The bomb defusal scenario was the new big thing in Beta 4.0. Shortly before its release, Cliffe was encouraging designers that were working on maps to utilize the new scenario instead of hostage rescue. When the new beta was released it also introduced another new feature that allowed for more interesting map design - many entities would now be reset at the start of the round (which meant that things like breakable glass would respawn each round). At the same time this meant the end for an infamous tactic called gun-running, where players would stack weapons on the ground around their spawn before the end of a round as they could be picked up at the start of the next round.
In late 1999, Minh Le started working at Barking Dog Studios while he was still finishing his studies. When Valve Software became aware of this, they asked if Barking Dog was interested in developing Counter-Strike Beta 5. Valve offered to finance this development to show gratitude to the Half-Life community and mod developers. Barking Dog Studios agreed, and they would do most (around 90%) of the work for the next beta as Le was very busy with university studies at that time.
Following this statement, two major beta releases would still be issued. Beta 6.5 was mainly released to introduce the updated netcode that Valve Software had written for the Half-Life engine. The last major beta release, Beta 7.0, saw the introduction of driveable vehicle support.
On August 31, 2000 it was officially announced that Counter-Strike would be sold as a standalone retail product in addition to being available as a mod for Half-Life. On November 9, 2000 the retail version of Counter-Strike was declared gold and the mod version of Counter-Strike 1.0 was released, thus the game had left the beta stages.
There were several gameplay elements that were trialed in the game during its beta stages. Some ideas would be iterated in future releases and improved while other ideas would end up getting scrapped.
The hostage rescue scenario was the only scenario featured in the very first beta of the game. Originally level designers were instructed only to make sure a map had no more than five hostages present, thus the amount of hostages in early maps range between 3 and 5.
In the first few beta releases, there were no separately designated hostage rescue zones and the Counter-Terrorist spawn points would function as hostage rescue zones. The ability for maps to feature separate hostage rescue zones was added in Beta 2.0.
During the beta stages of development, maps were rotated in the official release of the mod based on popularity. This meant that numerous maps were at one point featured in the game but would end up getting cut during the beta stages.
As the early betas had a limited arsenal available compared to later releases, the weapons of choice were also quite different. Early on, the MP5 had proven to be the most popular weapon. When Beta 4.0 was released the P90 was introduced. It was accurate, cheap and powerful and would stay the dominant weapon until Beta 6.0 was released.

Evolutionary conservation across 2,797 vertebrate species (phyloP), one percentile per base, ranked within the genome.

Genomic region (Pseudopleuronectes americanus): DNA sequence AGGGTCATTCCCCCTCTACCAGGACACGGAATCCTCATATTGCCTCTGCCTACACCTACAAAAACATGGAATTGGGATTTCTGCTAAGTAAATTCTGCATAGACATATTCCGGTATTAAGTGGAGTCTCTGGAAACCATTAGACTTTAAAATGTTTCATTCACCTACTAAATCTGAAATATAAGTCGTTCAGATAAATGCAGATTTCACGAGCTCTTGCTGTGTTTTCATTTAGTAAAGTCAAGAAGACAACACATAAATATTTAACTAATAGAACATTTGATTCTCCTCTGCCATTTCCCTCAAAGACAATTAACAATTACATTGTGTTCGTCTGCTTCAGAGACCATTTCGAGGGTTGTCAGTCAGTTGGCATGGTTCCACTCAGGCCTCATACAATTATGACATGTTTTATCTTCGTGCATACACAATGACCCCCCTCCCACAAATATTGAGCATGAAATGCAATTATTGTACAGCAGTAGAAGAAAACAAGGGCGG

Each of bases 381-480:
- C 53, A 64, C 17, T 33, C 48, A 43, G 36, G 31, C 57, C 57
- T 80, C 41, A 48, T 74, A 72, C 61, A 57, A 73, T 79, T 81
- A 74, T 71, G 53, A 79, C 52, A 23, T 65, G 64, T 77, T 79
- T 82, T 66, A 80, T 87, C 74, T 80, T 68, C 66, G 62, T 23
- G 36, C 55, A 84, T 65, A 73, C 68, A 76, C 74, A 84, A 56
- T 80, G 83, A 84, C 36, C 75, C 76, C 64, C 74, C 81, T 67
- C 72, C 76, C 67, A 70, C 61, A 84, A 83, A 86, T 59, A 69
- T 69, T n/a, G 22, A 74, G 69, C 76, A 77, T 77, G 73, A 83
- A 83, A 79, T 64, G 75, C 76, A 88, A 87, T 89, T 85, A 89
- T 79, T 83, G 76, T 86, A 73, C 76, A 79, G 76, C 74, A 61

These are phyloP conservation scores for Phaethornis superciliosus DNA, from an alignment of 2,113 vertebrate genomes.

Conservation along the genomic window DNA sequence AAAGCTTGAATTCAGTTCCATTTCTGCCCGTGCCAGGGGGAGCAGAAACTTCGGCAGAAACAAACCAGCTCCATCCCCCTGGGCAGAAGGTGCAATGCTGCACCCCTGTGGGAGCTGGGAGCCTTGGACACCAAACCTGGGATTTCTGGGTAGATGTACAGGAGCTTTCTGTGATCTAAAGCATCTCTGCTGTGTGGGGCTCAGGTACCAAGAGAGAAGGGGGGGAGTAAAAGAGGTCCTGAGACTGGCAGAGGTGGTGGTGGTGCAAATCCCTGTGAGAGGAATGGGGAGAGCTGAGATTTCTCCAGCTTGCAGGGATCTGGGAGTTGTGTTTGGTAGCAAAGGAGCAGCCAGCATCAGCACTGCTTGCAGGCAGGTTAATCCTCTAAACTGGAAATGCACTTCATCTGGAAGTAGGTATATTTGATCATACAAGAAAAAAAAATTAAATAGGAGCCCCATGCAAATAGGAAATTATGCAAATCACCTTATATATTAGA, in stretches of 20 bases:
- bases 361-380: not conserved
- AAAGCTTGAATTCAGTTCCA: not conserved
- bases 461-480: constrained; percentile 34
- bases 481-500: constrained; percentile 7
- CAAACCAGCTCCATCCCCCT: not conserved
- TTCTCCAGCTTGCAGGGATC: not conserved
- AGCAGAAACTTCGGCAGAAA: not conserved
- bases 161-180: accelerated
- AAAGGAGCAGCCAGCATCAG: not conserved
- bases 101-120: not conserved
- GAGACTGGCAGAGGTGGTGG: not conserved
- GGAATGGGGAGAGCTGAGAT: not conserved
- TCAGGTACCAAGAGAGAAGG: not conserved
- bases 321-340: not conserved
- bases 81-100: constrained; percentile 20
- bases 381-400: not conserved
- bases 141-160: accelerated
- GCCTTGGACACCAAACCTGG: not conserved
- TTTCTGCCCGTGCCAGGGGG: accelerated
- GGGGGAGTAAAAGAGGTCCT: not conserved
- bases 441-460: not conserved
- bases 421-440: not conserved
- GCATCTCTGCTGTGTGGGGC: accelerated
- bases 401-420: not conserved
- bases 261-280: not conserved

When the first beta of Counter-Strike was released, only one faction was included for each side. These player models were criticized for being very hard to tell apart. Subsequent releases would introduce new factions as well as tweak the old ones. At times, there was an uneven number of factions available for each side (e.g. in Beta 5.0 there were only 2 Terrorist factions but 3 Counter-Terrorist factions). During development, the names of the factions were also frequently changed.
When the initial beta was released, there was a relatively small community surrounding the game. By November 1999, there were already more people playing Counter-Strike online than there were people playing Half-Life though it had yet to achieve the same level of popularity as Team Fortress Classic.
The use of improved technology has fostered the increasing interest in hypofractionated radiotherapy for prostate cancer. Multiple studies have confirmed the importance of delivering sufficiently high doses to prostate in order to cure patients. Due to inverse planning, the key factor of intensity modulated radiotherapy (IMRT) dose distributions with a maximum sparing of organs at risk are possible. Furthermore with the advances in imaging and onboard verification systems as part of image guided radiotherapy (IGRT) the capabilities of IMRT enable an even more sophisticated dose distribution and are the reasons for further dose escalation and hypofractionated schemes . IMRT and IGRT are the tools that allow the radiooncologist to safely deliver escalated single and/or overall doses and are the primary intellectual prerequisite to allow these therapeutic advances. While, as stated above, hypofractionated radiotherapy may probably result a higher biological equivalent dose to prostate cancer than to the surrounding normal tissues due to the lower alpha/beta value of prostate cancer and thus protect organs at risk in the biological perspective, IMRT and IGRT with the geometric advantages of dose delivery may potentially further increase the therapeutic ratio of hypofractionated radiotherapy. Here we listed the relevant hypofractionated trials using IMRT and IGRT in Table 4. 350c69d7ab